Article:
Jitterbit extends beyond application integration, articulates an IoT and API play

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Jitterbit, the well-known integration platform, is jumping on the API integration bandwagon. Smart move or not?


Jitterbit, a well known integration platform that makes it easier for organizations to integrate their applications, data and business processes, is today announcing an extension to its platform that seems the company become relevant to a far greater audience.

There's an interesting trend in the application integration space. Companies that were once focused on the not-insignificant task of tying together applications are broadening their offerings even wider. It's now not enough to simply be an integration vendor, even if the state of the enterprise IT nation is growing ever more complex, and hence integration increasingly important. Despite the fact that enterprises are using an increasing number of discrete solutions and need to tie together both on-premises and cloud offerings, integration vendors need to go further.

And a common direction they're going is one which seems to involve enabling digital transformation. The theory goes like this: tying together discrete applications is pretty much just simple plumbing. While it's useful and necessary, it doesn't really come across as sexy. What certainly is sexy, however, are the themes of digital transformation and the Internet of Things (IoT). On the one hand, every woman and her dog has seen the examples of Uber, AirBnb, and Netflix and is wondering how software can be applied to her particular situation. Since, as Marc Andreessen put it, software is eating the world, everyone wants to know what software means to their particular situation. On the other hand, there is an ever-increasing awareness of how the future is going to consist of billions of different connected devices. People want to know what this world of sensors will mean for them.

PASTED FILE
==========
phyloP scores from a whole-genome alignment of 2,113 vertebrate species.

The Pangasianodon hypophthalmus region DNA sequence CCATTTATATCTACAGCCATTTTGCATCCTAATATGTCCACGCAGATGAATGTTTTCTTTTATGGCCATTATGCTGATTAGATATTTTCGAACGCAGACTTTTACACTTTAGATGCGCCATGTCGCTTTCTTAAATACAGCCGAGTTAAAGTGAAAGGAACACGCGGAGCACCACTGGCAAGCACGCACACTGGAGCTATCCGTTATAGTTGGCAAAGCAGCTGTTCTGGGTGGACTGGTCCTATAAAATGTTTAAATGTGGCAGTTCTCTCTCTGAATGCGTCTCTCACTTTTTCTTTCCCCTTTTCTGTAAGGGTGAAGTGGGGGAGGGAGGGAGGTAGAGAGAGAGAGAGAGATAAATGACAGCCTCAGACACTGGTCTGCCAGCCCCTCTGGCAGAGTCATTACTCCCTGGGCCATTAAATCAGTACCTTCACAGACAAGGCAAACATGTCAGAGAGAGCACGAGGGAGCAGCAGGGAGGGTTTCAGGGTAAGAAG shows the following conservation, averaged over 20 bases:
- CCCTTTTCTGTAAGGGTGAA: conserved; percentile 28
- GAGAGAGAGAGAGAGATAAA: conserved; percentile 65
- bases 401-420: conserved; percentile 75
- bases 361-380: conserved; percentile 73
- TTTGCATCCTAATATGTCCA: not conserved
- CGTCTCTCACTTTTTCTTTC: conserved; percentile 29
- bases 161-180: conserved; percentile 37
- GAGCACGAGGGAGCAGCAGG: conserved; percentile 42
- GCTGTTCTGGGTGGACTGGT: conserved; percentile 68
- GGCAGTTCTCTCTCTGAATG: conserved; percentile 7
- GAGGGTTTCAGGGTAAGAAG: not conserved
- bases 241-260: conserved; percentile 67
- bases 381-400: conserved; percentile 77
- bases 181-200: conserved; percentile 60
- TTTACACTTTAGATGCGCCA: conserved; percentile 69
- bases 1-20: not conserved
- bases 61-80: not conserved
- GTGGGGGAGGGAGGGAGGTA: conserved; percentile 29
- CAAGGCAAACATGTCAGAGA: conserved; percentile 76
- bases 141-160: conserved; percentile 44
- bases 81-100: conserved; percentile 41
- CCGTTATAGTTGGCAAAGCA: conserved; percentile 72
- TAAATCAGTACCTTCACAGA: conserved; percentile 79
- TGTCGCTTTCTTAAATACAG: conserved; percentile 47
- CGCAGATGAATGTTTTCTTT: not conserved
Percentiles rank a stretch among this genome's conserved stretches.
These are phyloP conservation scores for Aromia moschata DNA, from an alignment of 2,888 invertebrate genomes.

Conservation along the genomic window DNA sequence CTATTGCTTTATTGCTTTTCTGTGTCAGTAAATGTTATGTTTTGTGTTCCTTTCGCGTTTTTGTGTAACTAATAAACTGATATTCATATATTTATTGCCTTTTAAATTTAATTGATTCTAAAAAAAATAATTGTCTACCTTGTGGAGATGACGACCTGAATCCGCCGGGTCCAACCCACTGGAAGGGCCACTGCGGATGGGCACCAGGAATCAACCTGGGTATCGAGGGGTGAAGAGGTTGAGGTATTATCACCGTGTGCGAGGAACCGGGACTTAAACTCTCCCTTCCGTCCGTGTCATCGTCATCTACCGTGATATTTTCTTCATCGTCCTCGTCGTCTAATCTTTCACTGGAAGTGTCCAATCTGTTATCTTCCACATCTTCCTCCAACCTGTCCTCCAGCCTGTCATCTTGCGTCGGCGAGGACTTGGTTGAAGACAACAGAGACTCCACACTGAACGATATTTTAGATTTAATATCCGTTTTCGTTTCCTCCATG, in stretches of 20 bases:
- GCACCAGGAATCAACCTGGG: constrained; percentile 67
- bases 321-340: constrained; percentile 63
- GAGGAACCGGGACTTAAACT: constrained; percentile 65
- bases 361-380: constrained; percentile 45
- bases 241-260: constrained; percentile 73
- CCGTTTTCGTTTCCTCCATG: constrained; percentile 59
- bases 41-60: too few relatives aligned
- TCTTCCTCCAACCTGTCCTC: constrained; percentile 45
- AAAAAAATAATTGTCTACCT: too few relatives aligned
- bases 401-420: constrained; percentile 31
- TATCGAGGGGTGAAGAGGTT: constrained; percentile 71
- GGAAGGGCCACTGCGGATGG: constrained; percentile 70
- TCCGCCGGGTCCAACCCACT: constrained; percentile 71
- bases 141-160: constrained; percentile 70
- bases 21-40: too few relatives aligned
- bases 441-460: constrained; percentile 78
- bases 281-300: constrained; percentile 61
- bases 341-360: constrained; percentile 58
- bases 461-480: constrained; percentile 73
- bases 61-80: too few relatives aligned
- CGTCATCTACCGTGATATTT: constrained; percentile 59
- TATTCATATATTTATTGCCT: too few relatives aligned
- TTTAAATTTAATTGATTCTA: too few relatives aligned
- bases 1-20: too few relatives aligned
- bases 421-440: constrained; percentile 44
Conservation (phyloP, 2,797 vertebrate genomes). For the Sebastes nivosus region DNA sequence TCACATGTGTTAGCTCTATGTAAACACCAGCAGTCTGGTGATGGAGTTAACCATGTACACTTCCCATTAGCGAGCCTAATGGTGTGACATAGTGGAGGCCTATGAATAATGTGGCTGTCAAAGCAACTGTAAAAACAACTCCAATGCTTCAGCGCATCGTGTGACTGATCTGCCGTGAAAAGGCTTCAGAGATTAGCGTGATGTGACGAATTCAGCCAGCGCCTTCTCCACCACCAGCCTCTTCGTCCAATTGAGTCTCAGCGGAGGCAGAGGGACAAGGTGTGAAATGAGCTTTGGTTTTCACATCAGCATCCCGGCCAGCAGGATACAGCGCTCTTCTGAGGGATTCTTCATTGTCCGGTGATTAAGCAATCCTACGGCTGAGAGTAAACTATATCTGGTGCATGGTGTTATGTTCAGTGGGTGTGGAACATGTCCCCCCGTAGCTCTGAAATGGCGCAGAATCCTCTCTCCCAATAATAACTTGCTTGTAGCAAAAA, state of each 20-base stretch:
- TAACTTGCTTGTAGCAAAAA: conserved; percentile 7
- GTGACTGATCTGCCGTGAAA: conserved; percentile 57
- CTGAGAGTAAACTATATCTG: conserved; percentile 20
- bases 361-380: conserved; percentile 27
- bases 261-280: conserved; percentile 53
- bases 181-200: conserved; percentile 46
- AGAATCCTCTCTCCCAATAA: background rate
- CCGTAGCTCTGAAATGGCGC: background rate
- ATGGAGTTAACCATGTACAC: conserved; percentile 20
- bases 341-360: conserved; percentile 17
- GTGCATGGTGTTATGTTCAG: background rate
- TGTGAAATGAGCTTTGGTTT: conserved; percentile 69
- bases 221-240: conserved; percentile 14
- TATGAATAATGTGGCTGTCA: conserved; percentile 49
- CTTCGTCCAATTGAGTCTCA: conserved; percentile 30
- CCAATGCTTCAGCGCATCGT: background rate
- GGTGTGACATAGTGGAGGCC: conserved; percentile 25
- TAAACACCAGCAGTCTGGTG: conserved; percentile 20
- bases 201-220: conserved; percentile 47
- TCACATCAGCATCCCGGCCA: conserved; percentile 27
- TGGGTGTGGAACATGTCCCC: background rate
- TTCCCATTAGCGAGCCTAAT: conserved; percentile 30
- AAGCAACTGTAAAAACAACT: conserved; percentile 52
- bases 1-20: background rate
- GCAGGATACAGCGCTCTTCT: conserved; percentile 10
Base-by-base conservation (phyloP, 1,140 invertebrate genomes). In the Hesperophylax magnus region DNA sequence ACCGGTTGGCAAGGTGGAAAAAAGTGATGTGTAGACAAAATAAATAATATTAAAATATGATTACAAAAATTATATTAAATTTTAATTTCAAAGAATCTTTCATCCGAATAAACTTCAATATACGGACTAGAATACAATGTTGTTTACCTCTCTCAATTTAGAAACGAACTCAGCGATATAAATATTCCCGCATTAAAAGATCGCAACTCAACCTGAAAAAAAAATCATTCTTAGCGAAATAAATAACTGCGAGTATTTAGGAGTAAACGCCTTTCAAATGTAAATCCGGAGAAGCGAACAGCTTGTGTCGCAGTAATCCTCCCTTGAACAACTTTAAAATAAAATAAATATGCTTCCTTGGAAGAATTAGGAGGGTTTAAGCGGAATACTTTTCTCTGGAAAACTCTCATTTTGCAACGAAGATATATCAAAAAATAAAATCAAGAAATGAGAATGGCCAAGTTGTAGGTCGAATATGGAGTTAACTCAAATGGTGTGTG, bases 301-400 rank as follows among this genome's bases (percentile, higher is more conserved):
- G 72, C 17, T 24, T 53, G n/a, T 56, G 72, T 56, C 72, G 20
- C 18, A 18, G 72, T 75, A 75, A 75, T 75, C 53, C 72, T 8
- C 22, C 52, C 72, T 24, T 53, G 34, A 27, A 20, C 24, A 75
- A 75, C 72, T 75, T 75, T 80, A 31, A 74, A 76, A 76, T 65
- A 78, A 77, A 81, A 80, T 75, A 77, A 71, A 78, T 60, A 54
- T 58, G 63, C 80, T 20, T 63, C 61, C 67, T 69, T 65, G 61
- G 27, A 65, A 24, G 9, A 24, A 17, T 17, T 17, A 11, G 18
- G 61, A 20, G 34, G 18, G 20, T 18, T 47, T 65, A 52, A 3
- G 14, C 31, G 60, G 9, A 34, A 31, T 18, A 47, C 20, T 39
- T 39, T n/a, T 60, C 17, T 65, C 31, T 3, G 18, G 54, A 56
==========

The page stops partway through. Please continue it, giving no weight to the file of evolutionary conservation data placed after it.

Given these trends, it is no surprise to see that Jitterbit today announced what it is calling a "digital connectivity platform." The idea of the Harmony Live Platform is to enable a "clicks not code" approach to not only application integration, but also now the design, orchestration, and management of the APIs (Application Programming Interfaces) that not only tie together applications, but also devices and data. Jitterbit is differentiating its platform from the other API management players out there by focusing on its simplicity. According to the company:

Unlike legacy integration solutions and API management tools, Harmony Live! empowers non-technical users to connect any on-premise system, cloud app or device and expose it instantly as an orchestrated API in minutes. Using the Jitterbit Studio, users can connect, orchestrate and manage their APIs without writing a single line of code.

The platform runs on a multi-tenant cloud platform and the APIs that run upon it can be run in any environment while connected to the Harmony API Gateway, which exposes those APIs. Jitterbit is including some pre-built connectors to popular applications (including SAP, Oracle, Microsoft, Salesforce, Autodesk, and NetSuite). Using these connectors, the individual business processes can be exposed as an API. If a data source does not have its own API, the platform can create one.


Unique, this isn't. There are a number of players offering an API management product. Companies like Apigee, Mashery, 3 Scale, and Layer 7 - not to mention the recent announcement of Amazon Web Services' own API management offering. That said, these aforementioned platforms do tend to come to things from a more technical edge. The differentiation that Jitterbit is articulating around democratizing API orchestration is interesting.

Of course, in talking up this democratized route, they tend to butt heads with the more simple platforms - vendors such as SnapLogic or even If This Then That (IFTTT) or Zapier. The key thing for Jitterbit will be to show that there is some whitespace between the more technical solutions and these more simple ones.

I'm not overly keen on the fact that Jitterbit is talking this up as the only offering of its kind. What they're doing is valuable and important, but not completely novel. That said, the need for increased API management, along with a compelling proposition to integrate sensor devices into applications, is a real one. Jitterbit have a part to play in all of this.

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